There was only one reason I decided to go to Jodhpur, and that was to see the Mehrangarh fort. One thing that I’ve noticed about Rajasthan and the north so far is that, unlike the south which is filled with temples, there is an abundance of forts here. The northern states, especially Rajasthan, are definitely more militarized than the southern ones, possibly due to there being more borders and a greater risk of foreign attack in the past; this creates a very strong and perhaps safer atmosphere than the south.
The fort, visible from many miles away, is a towering authority over the city; its many ages of architectural styles clambering on top of each other out of a solid foundation of rock is a awe-inspiring sight. Out of the countless temples, palaces, and other forts I’ve seen throughout the sub-continent so far, this is without a doubt the most intimidating; I believe it’s only been defeated once in its lifetime and is one of the most enduring forts in India. This fort, with its high walls, impenetrably deep gates and yards, is brutal. I spent the best part of a day wandering around it and the nearby desert rock park (for which you have to pay, but I managed to climb the wall- no one stopped me). One thing of note here for film fans is that the fort and its exterior landscape were used in ‘The Dark Knight Rises’ -though sadly, but unsurprisingly, the pit that is seen in the film doesn’t actually exist.
Within the fort itself lay many palaces of different ages and architectural styles. The palaces were used until the early 1900’s before the royal family left the Fort and its Palaces to the state. Many of the rooms within the palaces are open to view, which give a real insight into how previous Maharajas lived and, along with the stories given, make you think of a bygone era which you kind of wish was still around. I’ve often thought that places like Buckingham palace in England should be open to the public (which would generate a huge amount of revenue) just like the many palaces in India; there’s no need for a family that lives in such selfish indulgence, which they owe to the country, to live in such an opulent way.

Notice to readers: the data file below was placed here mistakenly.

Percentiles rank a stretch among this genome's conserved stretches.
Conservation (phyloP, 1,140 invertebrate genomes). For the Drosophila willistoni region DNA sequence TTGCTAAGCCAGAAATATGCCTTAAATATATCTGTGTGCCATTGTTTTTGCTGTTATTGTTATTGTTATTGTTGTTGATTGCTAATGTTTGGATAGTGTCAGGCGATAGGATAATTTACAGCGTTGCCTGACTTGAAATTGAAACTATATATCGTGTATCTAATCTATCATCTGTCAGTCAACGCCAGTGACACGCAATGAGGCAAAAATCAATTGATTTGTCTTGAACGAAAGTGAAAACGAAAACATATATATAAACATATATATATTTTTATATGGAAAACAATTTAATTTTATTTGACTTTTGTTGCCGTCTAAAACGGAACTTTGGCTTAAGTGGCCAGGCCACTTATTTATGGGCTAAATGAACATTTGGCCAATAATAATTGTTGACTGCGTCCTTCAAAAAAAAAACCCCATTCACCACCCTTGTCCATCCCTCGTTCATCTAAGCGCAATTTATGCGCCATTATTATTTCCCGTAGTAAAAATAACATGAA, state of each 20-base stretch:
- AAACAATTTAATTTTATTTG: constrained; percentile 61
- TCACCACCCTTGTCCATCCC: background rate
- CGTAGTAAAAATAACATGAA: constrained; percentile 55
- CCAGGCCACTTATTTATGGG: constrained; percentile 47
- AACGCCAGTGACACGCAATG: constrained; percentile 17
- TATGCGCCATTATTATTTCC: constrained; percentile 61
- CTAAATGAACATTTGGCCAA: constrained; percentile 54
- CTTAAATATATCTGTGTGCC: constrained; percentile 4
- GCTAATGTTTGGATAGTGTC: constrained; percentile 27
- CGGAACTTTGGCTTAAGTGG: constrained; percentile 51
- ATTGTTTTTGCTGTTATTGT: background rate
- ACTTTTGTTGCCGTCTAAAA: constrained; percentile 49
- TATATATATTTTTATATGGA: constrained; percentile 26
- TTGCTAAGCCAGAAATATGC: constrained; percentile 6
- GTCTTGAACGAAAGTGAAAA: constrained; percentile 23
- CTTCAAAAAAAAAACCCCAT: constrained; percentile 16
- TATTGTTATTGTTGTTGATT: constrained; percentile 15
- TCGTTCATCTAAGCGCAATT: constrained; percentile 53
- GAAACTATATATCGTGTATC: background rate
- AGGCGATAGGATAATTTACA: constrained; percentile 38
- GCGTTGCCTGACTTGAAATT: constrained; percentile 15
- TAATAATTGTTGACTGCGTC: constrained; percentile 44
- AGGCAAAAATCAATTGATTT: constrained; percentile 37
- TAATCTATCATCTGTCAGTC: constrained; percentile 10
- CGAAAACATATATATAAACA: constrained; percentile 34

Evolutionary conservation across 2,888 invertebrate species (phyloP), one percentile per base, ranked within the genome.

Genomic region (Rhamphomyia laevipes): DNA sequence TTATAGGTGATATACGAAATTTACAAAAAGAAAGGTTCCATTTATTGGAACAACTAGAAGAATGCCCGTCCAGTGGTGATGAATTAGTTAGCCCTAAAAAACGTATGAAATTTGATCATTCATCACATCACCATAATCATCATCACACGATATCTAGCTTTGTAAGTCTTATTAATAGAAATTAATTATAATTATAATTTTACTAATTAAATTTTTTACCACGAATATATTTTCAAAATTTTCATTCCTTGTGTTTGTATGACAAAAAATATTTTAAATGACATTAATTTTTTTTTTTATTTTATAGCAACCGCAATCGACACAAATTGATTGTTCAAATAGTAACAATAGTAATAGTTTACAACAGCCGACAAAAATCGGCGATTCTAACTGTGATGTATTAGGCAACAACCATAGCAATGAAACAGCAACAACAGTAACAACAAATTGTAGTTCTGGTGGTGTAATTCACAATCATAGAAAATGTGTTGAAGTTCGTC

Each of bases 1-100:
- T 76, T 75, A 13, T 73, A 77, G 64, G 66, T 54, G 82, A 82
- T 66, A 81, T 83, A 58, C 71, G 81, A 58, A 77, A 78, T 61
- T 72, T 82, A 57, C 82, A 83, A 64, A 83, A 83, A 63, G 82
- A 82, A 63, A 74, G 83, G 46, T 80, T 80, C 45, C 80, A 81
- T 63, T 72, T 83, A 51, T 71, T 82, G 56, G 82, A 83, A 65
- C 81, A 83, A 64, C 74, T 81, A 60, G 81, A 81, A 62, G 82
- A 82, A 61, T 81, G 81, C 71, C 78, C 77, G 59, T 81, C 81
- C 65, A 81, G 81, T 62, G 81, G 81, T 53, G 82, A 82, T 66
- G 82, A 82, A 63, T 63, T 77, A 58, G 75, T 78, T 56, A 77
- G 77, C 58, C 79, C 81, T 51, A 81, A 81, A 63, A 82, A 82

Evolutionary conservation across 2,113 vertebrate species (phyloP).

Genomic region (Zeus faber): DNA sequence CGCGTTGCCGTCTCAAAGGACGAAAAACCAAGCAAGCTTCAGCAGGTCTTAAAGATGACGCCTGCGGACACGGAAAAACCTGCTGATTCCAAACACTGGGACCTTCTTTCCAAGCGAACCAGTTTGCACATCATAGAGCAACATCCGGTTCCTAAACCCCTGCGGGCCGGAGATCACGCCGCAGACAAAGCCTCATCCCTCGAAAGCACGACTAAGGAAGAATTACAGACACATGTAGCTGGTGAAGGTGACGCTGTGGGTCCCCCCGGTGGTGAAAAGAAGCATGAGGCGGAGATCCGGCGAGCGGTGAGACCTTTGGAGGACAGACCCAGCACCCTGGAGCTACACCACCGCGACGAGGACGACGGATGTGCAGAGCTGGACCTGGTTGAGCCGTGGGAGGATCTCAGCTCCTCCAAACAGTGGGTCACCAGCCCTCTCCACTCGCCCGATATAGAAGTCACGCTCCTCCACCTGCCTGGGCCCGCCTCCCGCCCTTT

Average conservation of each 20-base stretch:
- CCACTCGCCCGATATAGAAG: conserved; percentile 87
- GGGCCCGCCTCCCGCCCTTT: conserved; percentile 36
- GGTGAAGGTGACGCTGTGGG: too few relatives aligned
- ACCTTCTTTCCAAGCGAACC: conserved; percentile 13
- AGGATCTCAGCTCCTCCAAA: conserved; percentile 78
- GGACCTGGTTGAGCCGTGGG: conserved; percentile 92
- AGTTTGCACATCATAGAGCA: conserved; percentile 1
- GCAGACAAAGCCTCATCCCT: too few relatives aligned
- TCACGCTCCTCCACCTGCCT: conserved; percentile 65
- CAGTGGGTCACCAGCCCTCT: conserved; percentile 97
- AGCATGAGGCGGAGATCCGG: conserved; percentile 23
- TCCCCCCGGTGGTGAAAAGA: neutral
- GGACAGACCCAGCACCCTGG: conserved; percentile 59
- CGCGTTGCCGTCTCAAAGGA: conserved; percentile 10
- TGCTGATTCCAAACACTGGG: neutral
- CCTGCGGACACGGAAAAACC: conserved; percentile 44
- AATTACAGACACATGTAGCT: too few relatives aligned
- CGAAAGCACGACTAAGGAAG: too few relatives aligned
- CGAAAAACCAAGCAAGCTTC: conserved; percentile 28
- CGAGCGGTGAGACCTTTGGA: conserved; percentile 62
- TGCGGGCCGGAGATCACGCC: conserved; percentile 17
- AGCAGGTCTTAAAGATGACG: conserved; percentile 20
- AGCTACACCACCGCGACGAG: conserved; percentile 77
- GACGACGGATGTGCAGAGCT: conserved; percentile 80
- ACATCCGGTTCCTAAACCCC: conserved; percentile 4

One of the things I noticed during my time in Jodhpur was the military presence. The Air Force base is a 30 min walk from the city ‘centre’, which inevitably means there are convoys of army vehicles riding around the city’s network of half built roads and, perhaps reassuringly, jets flying overhead every hour or so; these jets and their thundering, resonating roar are a reminder that India is indeed still a part of the real world (when travelling through the south you could be forgiven for thinking that India is separate from the problems the outside world face, given that you rarely see military presence and the police are scarce). However, this presence does little to deter the general attitude and behaviour of the local people; whilst here I saw two things happen, one of which I won’t be forgetting anytime soon.
The first involved a minor collision between a rickshaw and a car; the rickshaw driver emerged with what looked like a broken, bloody nose and attempted to attack the car driver before a mob appeared and blocked the road and any attempt at fighting (mobs appear quickly in India, partly out of curiosity, partly out of interference). This crowd of shouting and tugging went on for at least 20 mins before it started to disperse (the outcome of which I’m unsure as I left sharply).
The second, more disturbing incident, involved two young kids (no older than 9) who, as I was walking past them, were throwing rocks at 4-5 dogs that were lying nearby. One rock caught a puppy and, after giving out a yelp, was floored and quickly died. I stopped in shock, staring at the kids; they looked at me with a look of guilt I’ve never seen on a kid’s face before: they knew what they’d done but had awry smiles on their faces; they were aware that this act had no consequence whatsoever. I mean, this was by a busy roadside, and many people must’ve seen it, but there was nothing to be done; no one else even stopped or flinched and I was left there in complete shock (even after my dog altercation in Goa I wouldn’t kill one). The kids then quickly ran off before the now smaller group of dogs slowly reappeared, whimpering. This act of brutality pretty much sums up the darker, lesser shown side of India (even on my blog and social media I think I’ve subconsciously hidden the more uncomfortable, ugly side to this country-which I’ve only just realised).